It’s absolutely essential that you include this above the fold.
Your USP is the way visitors get their bearings after landing on your site.
It’s your way of instantly showing them what you’re offering and how they’ll benefit by exploring your website further.
Here’s the USP for Quick Sprout:
Bam! Visitors instantly know what’s up.
It doesn’t matter what industry you’re part of or what niche you specialize in, a clear, well-crafted USP is a vital element of your above-the-fold content.
Some “explainer” copy
So, your USP provides visitors with an initial orientation.
But it doesn’t usually explain all the details.
This is why you need to include a bit of “explainer” copy that tells first-timers what your product does.
Here’s a great example from the Ahrefs homepage:
It’s brief and concise, but visitors can quickly tell what they can accomplish by using Ahrefs.
In this case, they can learn what’s helping competitors rank high and what steps they can take to outrank them.
Notice that it doesn’t drone on paragraph after paragraph with long-winded copy.
It matter-of-factly elaborates upon the USP and explains what the product does.
In turn, this should raise the interest level of visitors and encourage them to keep exploring the website further.
Your brand logo
This is a biggie.
In a world with super-saturated industries, where companies often have to scratch and claw their way to the top, brand recognition is of the utmost importance.
That’s why you want to establish consistent branding across the board and take every opportunity to reinforce your brand identity.
Take a look at the homepage of any major company, and I can pretty much guarantee they’ve included their brand logo above the fold.
Below are just a couple of examples.
Here’s HubSpot’s homepage:
And here’s Dropbox’s homepage:
It’s your way of letting visitors know who you are, and it plays a role in your long-term brand building.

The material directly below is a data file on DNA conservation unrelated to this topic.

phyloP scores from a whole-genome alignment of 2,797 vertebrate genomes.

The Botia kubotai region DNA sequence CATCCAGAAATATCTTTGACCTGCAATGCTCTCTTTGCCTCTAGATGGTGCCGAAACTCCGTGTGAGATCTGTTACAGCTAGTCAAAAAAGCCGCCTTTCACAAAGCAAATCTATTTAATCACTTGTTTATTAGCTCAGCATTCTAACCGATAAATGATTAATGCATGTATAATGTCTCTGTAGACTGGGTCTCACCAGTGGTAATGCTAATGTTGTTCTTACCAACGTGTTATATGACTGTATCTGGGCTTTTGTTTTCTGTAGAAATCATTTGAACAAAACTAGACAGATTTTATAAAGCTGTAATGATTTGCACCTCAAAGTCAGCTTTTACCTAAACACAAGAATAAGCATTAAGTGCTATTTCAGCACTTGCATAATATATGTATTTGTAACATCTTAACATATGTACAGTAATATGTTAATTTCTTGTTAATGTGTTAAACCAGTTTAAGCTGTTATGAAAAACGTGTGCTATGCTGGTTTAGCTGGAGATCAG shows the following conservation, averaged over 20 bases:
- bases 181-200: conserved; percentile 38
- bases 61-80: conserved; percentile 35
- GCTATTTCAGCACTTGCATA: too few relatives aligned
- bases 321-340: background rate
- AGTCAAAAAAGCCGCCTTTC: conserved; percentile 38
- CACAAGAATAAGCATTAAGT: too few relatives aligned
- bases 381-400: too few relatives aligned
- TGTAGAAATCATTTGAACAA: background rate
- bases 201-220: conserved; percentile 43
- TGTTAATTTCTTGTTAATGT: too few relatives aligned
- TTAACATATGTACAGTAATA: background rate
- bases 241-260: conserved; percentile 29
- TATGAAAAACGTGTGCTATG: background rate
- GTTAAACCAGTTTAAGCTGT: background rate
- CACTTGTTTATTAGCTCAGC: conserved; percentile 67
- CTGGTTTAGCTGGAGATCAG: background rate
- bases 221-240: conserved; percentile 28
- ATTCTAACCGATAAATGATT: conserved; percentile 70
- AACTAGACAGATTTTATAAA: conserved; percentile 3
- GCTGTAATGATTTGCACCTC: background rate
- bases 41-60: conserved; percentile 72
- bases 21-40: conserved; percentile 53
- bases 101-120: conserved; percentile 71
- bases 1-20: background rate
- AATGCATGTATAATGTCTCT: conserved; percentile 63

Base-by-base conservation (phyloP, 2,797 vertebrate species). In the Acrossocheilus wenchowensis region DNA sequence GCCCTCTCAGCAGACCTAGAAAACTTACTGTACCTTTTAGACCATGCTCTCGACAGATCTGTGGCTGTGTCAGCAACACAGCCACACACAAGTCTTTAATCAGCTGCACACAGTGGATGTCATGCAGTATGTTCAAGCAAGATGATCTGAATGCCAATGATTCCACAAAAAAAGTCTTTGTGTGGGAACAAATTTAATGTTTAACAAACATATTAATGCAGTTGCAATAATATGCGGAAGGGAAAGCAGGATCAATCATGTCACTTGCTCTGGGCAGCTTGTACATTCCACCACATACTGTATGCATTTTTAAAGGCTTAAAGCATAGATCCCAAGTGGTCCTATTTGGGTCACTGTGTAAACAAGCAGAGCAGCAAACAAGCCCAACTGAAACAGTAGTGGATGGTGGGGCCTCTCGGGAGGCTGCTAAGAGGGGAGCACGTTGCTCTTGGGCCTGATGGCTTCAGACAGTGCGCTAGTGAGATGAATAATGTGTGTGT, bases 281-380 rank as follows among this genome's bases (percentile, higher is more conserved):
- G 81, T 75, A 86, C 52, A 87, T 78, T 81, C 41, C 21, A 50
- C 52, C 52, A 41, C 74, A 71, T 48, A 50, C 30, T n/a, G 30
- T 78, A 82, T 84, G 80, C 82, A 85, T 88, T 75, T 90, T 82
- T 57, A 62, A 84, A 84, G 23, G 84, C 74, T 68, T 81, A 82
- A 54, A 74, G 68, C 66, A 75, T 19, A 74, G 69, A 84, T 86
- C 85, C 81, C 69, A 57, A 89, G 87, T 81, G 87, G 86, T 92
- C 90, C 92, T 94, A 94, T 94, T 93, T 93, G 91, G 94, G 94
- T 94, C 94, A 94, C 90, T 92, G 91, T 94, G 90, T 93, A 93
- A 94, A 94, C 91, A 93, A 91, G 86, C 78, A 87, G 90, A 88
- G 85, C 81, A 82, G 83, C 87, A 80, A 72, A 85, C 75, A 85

Let’s say a visitor has just landed on your homepage for the first time.
After seeing your USP and explainer copy, they have a pretty good idea of what you’re offering.
And after seeing your brand logo, they associate it with you.
At this point, you’ve piqued their interest, and they want to learn more.
It’s your responsibility to provide them with the framework to explore your site in a streamlined, systematic fashion.
This, of course, is done through simple, intuitive navigation.
Allow me to provide you with a few examples of brands that do this really well.
First, there’s ConversionXL:
Next, there’s Buffer:
Finally, there’s Pat Flynn’s Smart Passive Income:
Pat’s homepage incorporates a feature that I’m a big fan of.
The “Start Here” page.
It’s not necessary for every website, but it’s a great way for some sites to give first-timers a quick and easy way to get acquainted with the site, providing them with the best content to accomplish that.
Notice that all three of these examples feature simple, easy-to-spot navigation.
This way visitors can quickly find what they’re looking for with minimal effort.
This is crucial for encouraging visitors to browse your site in-depth and for getting conversions.
This element is more important than you may think.